So in addition to connecting to our patient families, we also do a number of outreach opportunities within the local community, and local being both around our neighborhood, but also the greater New York City. One of the examples is we have a close collaboration, longstanding, with the Lenox Hill Neighborhood House, where we have a program for parents of children enrolled in Head Start, that focuses on nutrition and exercise. Our team is on their advisory board and lead many of the programs for parents to learn more about health topics.

We also have a number of pipeline and pathways programs for careers in medicine. So, this is one, I think, most exciting programs that many of our physicians, nurses, and trainees are working in, is engaging with local high schools in programs such as our Health Professionals in Training, where we spend a few weeks out of the year attending an after-school program at their location and on their high school location, and then also inviting them to our campus for shadowing opportunities in a healthcare setting, especially over the summer.

Those are really exciting. Bringing new people into the pediatrics profession is something that is not only greatly needed to maintain the health of our children, but also is really enjoyable for those of us who've been in the field for many years. We also have other outreach programs such as a summer camp for children that have been in the burn unit that allow them a fun getaway weekend with other children who may have experienced similar health problems, and programs in East Harlem, called the K-PALS program, which is a nutrition and exercise program that really our residents, our training doctors have led over the years. So, these are ways that we'd love to engage with the community to improve health through knowledge and through engagement with children and families.

Melanie Cole, MS: Dr. Permar, you've given us so much great information today, and you're helping parents by educating all of us on what these services are and how easily navigatable they are and how much your team all helps everybody. As we wrap up, can you just summarize the key takeaways, what you want parents and families to know about receiving care for their children at Weill Cornell Medicine?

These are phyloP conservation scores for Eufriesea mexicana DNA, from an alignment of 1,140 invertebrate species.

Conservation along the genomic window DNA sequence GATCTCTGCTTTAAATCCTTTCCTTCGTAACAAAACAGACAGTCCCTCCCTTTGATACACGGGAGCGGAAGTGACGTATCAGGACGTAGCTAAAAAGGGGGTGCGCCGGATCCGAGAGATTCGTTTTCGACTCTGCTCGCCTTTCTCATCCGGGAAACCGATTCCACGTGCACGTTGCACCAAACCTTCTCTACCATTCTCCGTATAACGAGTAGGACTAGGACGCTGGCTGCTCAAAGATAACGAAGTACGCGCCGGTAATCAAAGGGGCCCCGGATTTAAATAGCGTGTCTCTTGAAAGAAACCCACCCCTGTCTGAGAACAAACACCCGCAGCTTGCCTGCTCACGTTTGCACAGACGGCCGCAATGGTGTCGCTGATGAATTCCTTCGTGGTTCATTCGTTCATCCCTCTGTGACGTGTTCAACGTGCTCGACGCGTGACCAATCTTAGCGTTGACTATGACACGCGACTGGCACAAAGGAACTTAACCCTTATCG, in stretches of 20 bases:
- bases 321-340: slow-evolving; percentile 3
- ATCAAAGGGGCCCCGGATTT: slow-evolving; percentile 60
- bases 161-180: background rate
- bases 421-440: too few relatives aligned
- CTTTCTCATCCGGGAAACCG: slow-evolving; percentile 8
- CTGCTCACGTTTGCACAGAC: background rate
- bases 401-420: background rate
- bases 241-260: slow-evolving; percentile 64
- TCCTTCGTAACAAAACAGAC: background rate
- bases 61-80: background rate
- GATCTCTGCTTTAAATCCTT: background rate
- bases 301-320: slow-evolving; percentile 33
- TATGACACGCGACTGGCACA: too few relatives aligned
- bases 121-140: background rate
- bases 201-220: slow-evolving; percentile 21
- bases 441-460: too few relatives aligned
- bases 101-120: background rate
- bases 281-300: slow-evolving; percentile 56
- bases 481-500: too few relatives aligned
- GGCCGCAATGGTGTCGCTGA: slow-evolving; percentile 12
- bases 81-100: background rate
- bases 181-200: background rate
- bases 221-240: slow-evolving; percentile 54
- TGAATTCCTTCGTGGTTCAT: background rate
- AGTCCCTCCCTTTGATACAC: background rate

Sallie Permar, MD: Yes. Weill Cornell Medicine, which is partnered with New York Presbyterian and Komansky Children's Hospital, functions as New York's children's hospital. We do that with partners across the city through New York Presbyterian, including at Morgan Stanley Children's Hospital in Columbia. We essentially are the largest group of healthcare providers for children. And so when you see the New York-Presbyterian and Weill Cornell logos, you know that those are the specialists that are most equipped in the city to take care of every complex and even simple need for children.

So, we are New York's Children's Hospital, so that is the one that, of course, I would recommend to families, but the reason why is because we can offer comprehensive and tailored care for children, and not fragmenting child's care by potentially using more than one system for various doctors has a lot of advantages. It can offer the seamless collaboration amongst a specialist, and even when expertise is needed that may not even be on our campus. We can quickly provide you that opportunity to see our colleagues. If you're coming from Brooklyn, if you're coming from Queens, it may be that you're better served at a specific location for potentially one of the rare diseases that we treat, and we will make sure that you're connected to that expertise. And so, it is the comprehensiveness that we can offer and the tailored and seamless care of a large system that serves children.

Melanie Cole, MS: Thank you so much, doctor, for joining us today and sharing your incredible expertise for families with children that are suffering from chronic illness or any kind of unwell situation, and thank you again for joining us. And Weill Cornell Medicine continues to see our patients in person as well as through video visits, and you can be confident of the safety of your appointments at Weill Cornell Medicine.

That concludes today's episode of Kids Health Cast. We'd like to invite our audience to download, subscribe, rate, and review Kids Health Cast on Apple Podcast, Spotify, iHeart, and Pandora. And for more health tips, please visit and search podcasts. And don't forget to check out Back to Health. We have so many great podcasts there as well. I'm Melanie Cole. Thank you so much for tuning in today.